OC HOUSING REPORT: LOWER RANGES FADING AWAY

OC HOUSING REPORT: LOWER RANGES FADING AWAY

  • Patrick Loyd
  • 08/23/23

Lower Ranges Fading Away 

The lower, entry-level price ranges have been slowly disappearing with far fewer closed sales and homeowners choosing not to sell their homes.

 

Entry Level Changes

There were an astonishing 57% fewer closed sales and 65% fewer FOR-SALE signs below $1 million this year compared to before COVID. 

Thanks to inflation, everyone is paying a lot more for just about everything. From 2019, pre-pandemic, to today, a loaf of bread has increased by 55%. Milk has risen by 31%, ground beef by 34%, and potato chips and a 2-liter soda have soared by 48%. Used cars are up 41%. A Big Mac was priced at $3.79 in 2019 compared to $5.17 today. Wallets have been squeezed. While the inflation rate may be cooling, higher prices are here to stay.

Housing is no exception. According to Freddie Mac’s Home Price Index, since the summer of 2019, the Los Angeles/Orange County metro has increased by 40%. As home prices climbed, what was considered the entry-level to homeownership slowly diminished over time.

Looking at 2013 helps illustrate how the goalposts have been moved for the lower ranges. In 2013, 48% of all closed sales were below $500,000, and 4,928 were detached. In 2019, only 23% were below $500,000, and 404 were detached. In 2023 through July, it sank to 9%, and 23 were detached. Buyers today do not expect to secure a detached home for less than half a million dollars. That price point has faded away.

The data illustrates just how severe the shortage of lower-range homes has become. In 2023, through July, 77% fewer homes were placed on the market below $500,000 compared to the 3-year average before COVID. There were 74% fewer between $500,000 and $750,000. From $750,000 to $1 million, 40% fewer homeowners opted to sell. In total, below $1 million, there have been 12,404 missing FOR-SALE signs. Overall, in Orange County, 44% fewer homes have been placed on the market. Yet above $1 million, there were 16% more sellers, an extra 1,054. Due to fewer sellers in the lower ranges, the active listing inventory has plunged to unprecedented ultra-low levels, 2,434 homes, the lowest readings since tracking began in 2004.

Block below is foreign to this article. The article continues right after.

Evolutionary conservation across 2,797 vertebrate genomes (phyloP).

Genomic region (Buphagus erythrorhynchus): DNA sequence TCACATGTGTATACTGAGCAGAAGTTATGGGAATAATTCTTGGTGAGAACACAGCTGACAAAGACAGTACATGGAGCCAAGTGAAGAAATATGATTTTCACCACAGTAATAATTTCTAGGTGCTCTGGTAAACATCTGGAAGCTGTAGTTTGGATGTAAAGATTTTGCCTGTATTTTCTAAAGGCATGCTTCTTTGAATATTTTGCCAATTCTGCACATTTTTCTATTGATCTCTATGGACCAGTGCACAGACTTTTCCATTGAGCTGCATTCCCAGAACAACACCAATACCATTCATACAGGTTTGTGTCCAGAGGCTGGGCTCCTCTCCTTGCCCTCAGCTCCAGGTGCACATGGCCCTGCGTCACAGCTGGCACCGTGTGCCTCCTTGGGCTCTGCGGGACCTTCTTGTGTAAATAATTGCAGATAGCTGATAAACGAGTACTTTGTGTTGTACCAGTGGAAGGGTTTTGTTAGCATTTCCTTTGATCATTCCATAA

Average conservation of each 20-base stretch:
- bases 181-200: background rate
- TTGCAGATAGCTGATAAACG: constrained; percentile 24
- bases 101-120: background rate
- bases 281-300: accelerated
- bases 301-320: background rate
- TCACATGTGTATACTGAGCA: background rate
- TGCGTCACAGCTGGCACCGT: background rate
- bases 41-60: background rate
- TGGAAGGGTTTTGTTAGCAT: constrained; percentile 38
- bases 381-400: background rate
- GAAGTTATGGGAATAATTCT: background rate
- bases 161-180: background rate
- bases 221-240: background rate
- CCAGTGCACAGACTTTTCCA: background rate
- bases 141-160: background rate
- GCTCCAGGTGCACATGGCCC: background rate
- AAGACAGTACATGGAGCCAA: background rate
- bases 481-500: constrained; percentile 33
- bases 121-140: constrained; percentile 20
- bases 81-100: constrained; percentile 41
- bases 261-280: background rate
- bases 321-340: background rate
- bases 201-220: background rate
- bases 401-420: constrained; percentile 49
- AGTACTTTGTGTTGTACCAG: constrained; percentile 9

The high-interest rate environment and the lack of available homes to purchase have sharply impacted closed sales in Orange County this year. Since the Great Recession, it has been one of the weakest years in terms of closed units (not values). Sales were down 33% compared to the 3-year average before the pandemic, 5,730 fewer. Homes below $500,000 were off by 75%, and homes from $500,000 to $750,000 were off by 66%. From $750,000 to $1 million, it was off by 20%. Yet, the number of closed sales above $1 million is eye-opening. There were 60% more closed sales above $1 million, an extra 2,150. All price ranges above $1 million experienced at least 50% additional closed sales. Above $4 million, ultra-luxury, it was nearly double the number of sales, up 93%.

More sales in the higher ranges and fewer sales in the lower ranges demonstrate how rising home values have impacted the Orange County housing market. More and more homes have appreciated above and beyond $1 million. Before COVID, 79% of all closed sales were below $1 million. In 2023 it dropped to 51%. Before the pandemic, below $500,000 accounted for 23% of sales, and the $1 million to $1.5 million range accounted for 9%. Today, only 12% of sales are below $500,000, and 27% are from $1 million to $1.5 million.  

The erosion of home affordability has gone on for years. This trend will continue as long as the inventory remains severely limited, allowing home values to grow despite today’s sky-high mortgage rate environment.

For buyers anticipating more homes in the affordable price ranges coming on the market soon, it is simply not in the cards. The number of opportunities diminishes over time. Buyers who wait will be confronted with fewer available options to purchase. More and more homes are surpassing the $1 million threshold. In 2013, there were 12,075 detached single-family home sales below $750,000, 66% of all detached closed sales, compared to 6,753 in 2019, or 37%. There have only been 374, or 5% of all closings through July of this year.